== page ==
As the Tony Award nominations were announced early Tuesday, many nominees took only a brief pause to receive the news before resuming a hectic schedule.
There were cast recordings to finish, readings of new work to attend or direct and, for many, an eight-show week ahead of them. Luckily, the nominees had publicists, advertising agencies and producers prepared to capitalize on the moment and shout it from the rooftops.
“Hadestown” topped the Tony Awards list with 14 nominations, including Best Musical, Best Score and Best Director. The cast and creative team had been recording a cast album until the early morning hours of Tuesday, so director Rachel Chavkin caught a few hours of sleep before seeing her name flash on the screen.
She texted each nomination to “Hadestown” composer and book writer Anaïs Mitchell, who reacted to each with a celebratory emoji. Both were thrilled (“I’m so frickin’ proud of the whole shebang,” Chavkin said), but soon, Mitchell planned to head back to the studio to oversee more work on the album, and Chavkin was headed to rehearsal for “Continuity,” the off-Broadway play she is directing, before preparing for the “Hadestown” cast’s appearance on the Today Show early Wednesday.
“It’s like the easiest thing is to just keep working on the stuff,” Mitchell said.
Similarly, Alex Brightman, nominated for his role as the titular character in “Beetlejuice,” had little time to revel in his nomination as he planned to spend the majority of his day at the Winter Garden Theatre rehearsing for his show’s performance on the Today Show Thursday. He is also slated to make an appearance on Late Night with Seth Meyers on Monday.
“I’ll sleep when I am actually dead,” said Brightman, who plays an undead demon eight times a week.
Warren Carlyle, the choreographer of “Kiss Me, Kate,” found out about his nomination while he was in the middle of tech rehearsals in northern England for the upcoming Hugh Jackman world tour. Surrounded by 193 crew members, with his reaction caught on film by Jackman, Carlyle soon headed to Heathrow Airport to catch a flight to New York for Wednesday morning’s Meet the Press Day. He plans to head back to England later Wednesday.
“I love being part of this community and it’s really important that I’m there tomorrow,” Carlyle said.
In addition to the added press events and interviews that follow a Tony nomination, the actors still had to be prepared for a show Tuesday night.
Ephraim Sykes, nominated for his role in “Ain’t Too Proud,” found out about his nomination and then went to a scheduled massage therapy appointment, with a voice lesson planned for later that afternoon. The demanding role requires these steps as well as weekly acupuncture, nightly hot Epsom salt baths, and strict physical and mental discipline.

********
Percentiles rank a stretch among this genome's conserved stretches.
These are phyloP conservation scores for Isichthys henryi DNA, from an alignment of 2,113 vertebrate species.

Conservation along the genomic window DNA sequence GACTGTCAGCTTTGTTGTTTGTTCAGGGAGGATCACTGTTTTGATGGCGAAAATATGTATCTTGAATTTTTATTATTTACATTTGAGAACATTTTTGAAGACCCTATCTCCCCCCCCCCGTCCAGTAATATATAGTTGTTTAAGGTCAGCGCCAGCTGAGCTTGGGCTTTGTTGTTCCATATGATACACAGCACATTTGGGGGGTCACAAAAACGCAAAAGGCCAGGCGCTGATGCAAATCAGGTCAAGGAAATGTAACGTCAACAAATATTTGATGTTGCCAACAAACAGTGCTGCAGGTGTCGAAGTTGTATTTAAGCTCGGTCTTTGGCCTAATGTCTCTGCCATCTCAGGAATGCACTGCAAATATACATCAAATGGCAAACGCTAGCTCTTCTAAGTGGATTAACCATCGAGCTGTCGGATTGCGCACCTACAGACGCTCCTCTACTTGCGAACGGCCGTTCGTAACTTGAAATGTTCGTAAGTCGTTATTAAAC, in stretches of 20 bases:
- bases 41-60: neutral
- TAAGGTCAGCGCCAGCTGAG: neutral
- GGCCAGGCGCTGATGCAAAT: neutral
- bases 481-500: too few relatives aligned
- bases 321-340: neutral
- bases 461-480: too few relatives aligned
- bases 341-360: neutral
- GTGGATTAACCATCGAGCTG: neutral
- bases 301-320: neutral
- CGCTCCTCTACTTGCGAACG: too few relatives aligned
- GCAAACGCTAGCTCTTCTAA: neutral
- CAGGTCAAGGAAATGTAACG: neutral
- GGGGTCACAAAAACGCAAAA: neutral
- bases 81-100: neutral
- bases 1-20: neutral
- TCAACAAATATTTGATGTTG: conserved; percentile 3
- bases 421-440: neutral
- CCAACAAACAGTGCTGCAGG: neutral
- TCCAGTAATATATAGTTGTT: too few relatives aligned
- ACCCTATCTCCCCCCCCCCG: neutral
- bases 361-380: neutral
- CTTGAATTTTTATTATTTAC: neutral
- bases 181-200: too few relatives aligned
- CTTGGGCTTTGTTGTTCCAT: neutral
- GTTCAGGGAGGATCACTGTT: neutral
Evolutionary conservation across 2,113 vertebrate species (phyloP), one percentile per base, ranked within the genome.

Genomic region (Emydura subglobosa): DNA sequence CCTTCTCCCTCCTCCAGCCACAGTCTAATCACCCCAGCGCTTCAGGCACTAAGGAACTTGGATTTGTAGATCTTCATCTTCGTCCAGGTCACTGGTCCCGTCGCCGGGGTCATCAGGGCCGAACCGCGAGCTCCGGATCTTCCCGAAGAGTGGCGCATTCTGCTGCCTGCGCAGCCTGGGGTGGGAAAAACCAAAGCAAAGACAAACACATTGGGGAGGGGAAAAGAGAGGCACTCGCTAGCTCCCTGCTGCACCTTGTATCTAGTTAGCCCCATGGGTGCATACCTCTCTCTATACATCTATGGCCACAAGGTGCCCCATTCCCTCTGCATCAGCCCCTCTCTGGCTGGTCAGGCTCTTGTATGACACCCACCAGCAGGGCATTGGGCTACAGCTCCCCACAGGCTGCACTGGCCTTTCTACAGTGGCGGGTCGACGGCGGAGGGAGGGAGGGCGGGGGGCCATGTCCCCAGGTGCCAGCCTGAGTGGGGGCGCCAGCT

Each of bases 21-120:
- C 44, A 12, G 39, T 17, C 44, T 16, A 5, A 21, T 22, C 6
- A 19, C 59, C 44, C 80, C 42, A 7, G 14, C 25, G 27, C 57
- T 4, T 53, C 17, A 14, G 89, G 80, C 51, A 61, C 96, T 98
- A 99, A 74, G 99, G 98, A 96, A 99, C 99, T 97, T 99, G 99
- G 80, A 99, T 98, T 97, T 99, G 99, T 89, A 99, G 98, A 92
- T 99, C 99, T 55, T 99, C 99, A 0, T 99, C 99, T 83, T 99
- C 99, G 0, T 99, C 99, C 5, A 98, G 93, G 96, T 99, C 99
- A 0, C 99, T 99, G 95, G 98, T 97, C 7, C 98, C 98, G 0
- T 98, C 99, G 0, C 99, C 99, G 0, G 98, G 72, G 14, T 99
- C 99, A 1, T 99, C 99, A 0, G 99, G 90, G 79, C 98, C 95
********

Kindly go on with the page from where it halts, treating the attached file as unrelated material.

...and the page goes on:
“Now’s the time to really take care of ourselves,” Sykes said. “Continue to up the ante.”
Of course, receiving the Tony nomination added a positive jolt to the workweek (“I couldn’t have dreamt it,” Sykes said) and for many, called for a moment of celebration, wherever it could be scheduled.
For Robert Horn, the book writer of “Tootsie,” receiving the Tony nomination was the culmination of a lifelong goal. He found out about the nomination while watching the Tony Awards announcement on multiple computers, two laptops and an iPad, to ensure that none of the feeds cut out.
“This has been at the top of my bucket list my entire life,” said Horn, who planned to celebrate with the cast of “Tootsie” Tuesday night after shopping for outfits for upcoming Tony Awards events.
This was the first year that three-time Tony nominee Brandon Uranowitz watched the announcement live. The actor is nominated for his role in “Burn This,” which is the first non-musical role he has played on Broadway.
“It feels really great to have made the leap from a musical to a play and know that my work is still resonating without singing,” Uranowitz said.
After a surprise celebration with bagels, mimosas and noise makers courtesy of Robbie Fairchild and some of his other former “An American in Paris” castmates, Uranowitz planned to head to the theater for the cast’s weekly 3 p.m. rehearsal to re-acclimate the actors with the play after a day off.
Sergio Trujillo, Tony-nominated for choreographing “Ain’t Too Proud,” had auditions to hold and meetings for other projects during the day Tuesday, but he looked forward to ending his night at the theater where the cast planned to have a post-show party to celebrate their 12 nominations.
After all, the shows had to go on.